To many, the 2012 elections was a harbinger of the coming Democratic political dominance. Our nation’s largest and fastest growing minority groups, African Americans, Hispanics and Asians, voted overwhelmingly in favor of President Obama and the Democrats, just as they had in 2008. Although Republicans gained strength among white voters, white voters as a percentage of the total vote slipped from 77% in 2004 to 72% in 2012. In a nation trending from 64% white today to 56% white by 2030, traditional wisdom suggests a Democratic demographic dominance is all but certain.
I think the common wisdom may be wrong on three counts.
First, although Hispanic, African American and Asian voters showed up in greater numbers in the last two elections, they still account for about a third of the total vote. In the 2012 election, voters under 45 accounted for 46% of the total vote, far more than expected. In fact, this was the only demographic group to actually vote in higher numbers than they did in 2008. They voted 61% for candidate Obama in 2008 but only 55% for President Obama in 2012, a drop of 6%. Had the under 45 vote split evenly last year, President Obama would have lost by approximately a million votes, even with the higher turnout and huge support of the growing minority groups.
Even more interesting is the core beliefs of the under 45 demographic. They are significantly more fiscally conservative than the population as a whole and nearly 70% support a limited federal government over a more socially active government. From our research we find this group is also the most receptive to policy input from their employer. They tend to support business interests and dislike extremists of either side. For these voters, the core conservative principle of “equality under the law” extends to those with non-traditional lifestyles. With 60% of them strongly favoring civil marriages, they are far more socially tolerant than the base GOP. In short, voters under 45 trend towards being Libertarians, which explains their attraction to Congressman Ron Paul in last year’s GOP primary. In the end, when forced to choose between the fiscal conservatism and perceived social intolerance of the GOP or the less attractive fiscal but more tolerant social stands of the Democrats, enough chose the latter. Even so, that was a comparative choice in 2012, not a permanent demographic indicator.
Second, tradition dictates we view demographics in traditional terms: by race and religion. But in the age of the Internet, much of that doesn’t matter as much as it used to and a lot less than it is going to in the future. Last year, about 40% of those under 45 got their political information from the Internet, compared to about 22% for the population as a whole. For those under 30, if your message wasn’t offered in new media formats, it wasn’t heard at all. Minorities who use the Internet are even more likely to get their information from social networks than non-minorities. These voters are moving to cell phones and social networks, and texting is their form of “conversation.” In this emerging environment, race, ethnicity and religion tend to lose some of their relevancy. What emerges is a more colorblind, multi-lingual and universal discussion on issues, attitudes and outcomes.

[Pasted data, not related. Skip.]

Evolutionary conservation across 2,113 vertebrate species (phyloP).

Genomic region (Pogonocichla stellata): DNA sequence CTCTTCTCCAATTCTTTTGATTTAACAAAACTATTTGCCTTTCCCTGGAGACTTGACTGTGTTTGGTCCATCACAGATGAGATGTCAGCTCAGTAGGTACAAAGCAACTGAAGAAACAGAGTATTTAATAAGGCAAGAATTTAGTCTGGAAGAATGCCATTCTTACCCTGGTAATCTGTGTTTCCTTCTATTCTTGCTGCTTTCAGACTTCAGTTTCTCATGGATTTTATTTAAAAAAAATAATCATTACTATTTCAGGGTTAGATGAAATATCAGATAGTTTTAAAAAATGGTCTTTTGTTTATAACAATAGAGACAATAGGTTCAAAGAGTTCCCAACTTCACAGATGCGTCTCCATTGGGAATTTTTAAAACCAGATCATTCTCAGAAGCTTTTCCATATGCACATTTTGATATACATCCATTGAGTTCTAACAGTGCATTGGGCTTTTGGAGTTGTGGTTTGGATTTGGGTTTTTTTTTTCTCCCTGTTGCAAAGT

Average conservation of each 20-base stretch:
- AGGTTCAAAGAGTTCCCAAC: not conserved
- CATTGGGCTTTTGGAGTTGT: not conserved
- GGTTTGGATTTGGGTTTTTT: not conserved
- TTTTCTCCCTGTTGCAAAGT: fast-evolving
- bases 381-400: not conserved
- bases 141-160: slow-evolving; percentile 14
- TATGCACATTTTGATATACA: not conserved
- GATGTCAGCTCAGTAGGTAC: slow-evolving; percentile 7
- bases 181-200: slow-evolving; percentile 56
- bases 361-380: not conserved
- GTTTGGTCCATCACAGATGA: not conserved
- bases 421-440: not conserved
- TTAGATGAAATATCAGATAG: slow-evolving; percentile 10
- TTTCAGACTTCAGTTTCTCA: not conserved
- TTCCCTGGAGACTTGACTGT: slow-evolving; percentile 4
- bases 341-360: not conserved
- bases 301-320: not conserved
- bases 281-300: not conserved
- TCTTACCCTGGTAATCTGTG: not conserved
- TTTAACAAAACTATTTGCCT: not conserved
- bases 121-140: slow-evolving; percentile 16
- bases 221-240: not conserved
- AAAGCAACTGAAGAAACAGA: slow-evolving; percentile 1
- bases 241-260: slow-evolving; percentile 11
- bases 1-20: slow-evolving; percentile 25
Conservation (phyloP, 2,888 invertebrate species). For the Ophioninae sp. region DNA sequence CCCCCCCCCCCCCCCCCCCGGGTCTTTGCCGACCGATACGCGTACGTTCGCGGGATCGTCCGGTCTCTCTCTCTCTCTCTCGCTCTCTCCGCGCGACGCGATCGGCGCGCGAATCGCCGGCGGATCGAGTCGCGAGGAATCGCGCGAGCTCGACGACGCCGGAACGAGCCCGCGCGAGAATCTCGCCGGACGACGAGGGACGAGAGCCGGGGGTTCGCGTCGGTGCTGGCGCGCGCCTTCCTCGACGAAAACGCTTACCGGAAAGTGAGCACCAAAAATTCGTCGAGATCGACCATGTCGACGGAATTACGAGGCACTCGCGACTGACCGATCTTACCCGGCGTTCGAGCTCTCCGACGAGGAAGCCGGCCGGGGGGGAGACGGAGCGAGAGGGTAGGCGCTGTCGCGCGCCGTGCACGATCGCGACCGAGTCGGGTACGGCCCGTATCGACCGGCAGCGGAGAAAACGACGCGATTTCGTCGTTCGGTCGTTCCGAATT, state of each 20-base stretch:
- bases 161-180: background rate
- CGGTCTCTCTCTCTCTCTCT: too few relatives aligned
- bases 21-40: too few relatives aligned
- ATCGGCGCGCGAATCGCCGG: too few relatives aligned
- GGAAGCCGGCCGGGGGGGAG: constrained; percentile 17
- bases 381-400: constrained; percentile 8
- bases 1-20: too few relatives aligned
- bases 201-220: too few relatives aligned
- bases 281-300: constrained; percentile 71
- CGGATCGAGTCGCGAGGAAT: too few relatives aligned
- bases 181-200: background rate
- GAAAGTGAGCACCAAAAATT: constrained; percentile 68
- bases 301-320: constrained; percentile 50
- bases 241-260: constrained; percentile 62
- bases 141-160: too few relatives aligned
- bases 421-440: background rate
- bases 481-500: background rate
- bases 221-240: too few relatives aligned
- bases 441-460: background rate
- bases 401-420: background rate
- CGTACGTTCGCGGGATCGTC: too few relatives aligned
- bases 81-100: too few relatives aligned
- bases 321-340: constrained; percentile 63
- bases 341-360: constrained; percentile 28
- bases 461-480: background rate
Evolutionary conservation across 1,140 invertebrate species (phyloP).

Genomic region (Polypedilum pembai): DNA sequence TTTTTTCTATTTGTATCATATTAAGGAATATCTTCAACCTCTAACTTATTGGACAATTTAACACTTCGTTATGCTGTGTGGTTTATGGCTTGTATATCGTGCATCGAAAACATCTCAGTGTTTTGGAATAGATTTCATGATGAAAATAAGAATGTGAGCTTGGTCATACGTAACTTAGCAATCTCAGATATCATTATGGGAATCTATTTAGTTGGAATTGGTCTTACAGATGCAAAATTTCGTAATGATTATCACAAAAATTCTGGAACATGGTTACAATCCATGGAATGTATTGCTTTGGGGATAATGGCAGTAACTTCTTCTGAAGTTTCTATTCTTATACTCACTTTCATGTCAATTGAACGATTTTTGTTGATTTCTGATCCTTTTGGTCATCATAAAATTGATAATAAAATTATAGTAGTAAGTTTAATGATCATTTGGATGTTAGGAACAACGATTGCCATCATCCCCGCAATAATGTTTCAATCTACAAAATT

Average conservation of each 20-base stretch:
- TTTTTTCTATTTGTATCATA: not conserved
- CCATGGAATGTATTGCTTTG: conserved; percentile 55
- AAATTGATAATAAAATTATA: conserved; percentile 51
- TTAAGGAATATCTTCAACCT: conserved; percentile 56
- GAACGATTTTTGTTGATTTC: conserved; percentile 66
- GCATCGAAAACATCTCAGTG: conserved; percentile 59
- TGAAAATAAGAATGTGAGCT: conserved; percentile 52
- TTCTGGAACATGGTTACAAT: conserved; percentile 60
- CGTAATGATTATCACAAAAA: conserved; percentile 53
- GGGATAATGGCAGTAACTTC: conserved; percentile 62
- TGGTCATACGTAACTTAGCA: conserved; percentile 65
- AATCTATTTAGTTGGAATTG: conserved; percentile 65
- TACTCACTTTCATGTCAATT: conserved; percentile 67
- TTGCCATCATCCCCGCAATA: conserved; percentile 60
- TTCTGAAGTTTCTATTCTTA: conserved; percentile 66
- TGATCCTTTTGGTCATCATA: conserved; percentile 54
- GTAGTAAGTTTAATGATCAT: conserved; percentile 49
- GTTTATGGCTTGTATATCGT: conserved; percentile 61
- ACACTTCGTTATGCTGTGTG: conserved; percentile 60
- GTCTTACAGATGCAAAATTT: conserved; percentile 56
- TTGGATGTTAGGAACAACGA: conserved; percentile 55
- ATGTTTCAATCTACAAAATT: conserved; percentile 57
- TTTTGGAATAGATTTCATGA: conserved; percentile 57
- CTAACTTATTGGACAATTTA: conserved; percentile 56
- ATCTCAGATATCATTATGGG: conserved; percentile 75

Third, things change. Evolving economies, new leaders and events make a difference. African Americans were once Republicans and southern whites were once Democrats. As an African American, President Obama empowered a generation of new black political activism just as Ronald Reagan gave voice to a new generation of conservative activism. Charismatic leaders can do that.
None of this is to suggest Republicans don’t need to do some serious outreach to minority voters. They do. This does suggest, however, that their highest priority should be on their messaging to younger voters who are inclined to drift toward the GOP message on core economics. This also suggests no amount of outreach to minorities or those under 45 will be fruitful if the Republicans can’t shake the image of social intolerance. No one should be so foolish to think they can succeed without making a new media infrastructure and strategy their highest priority tactic.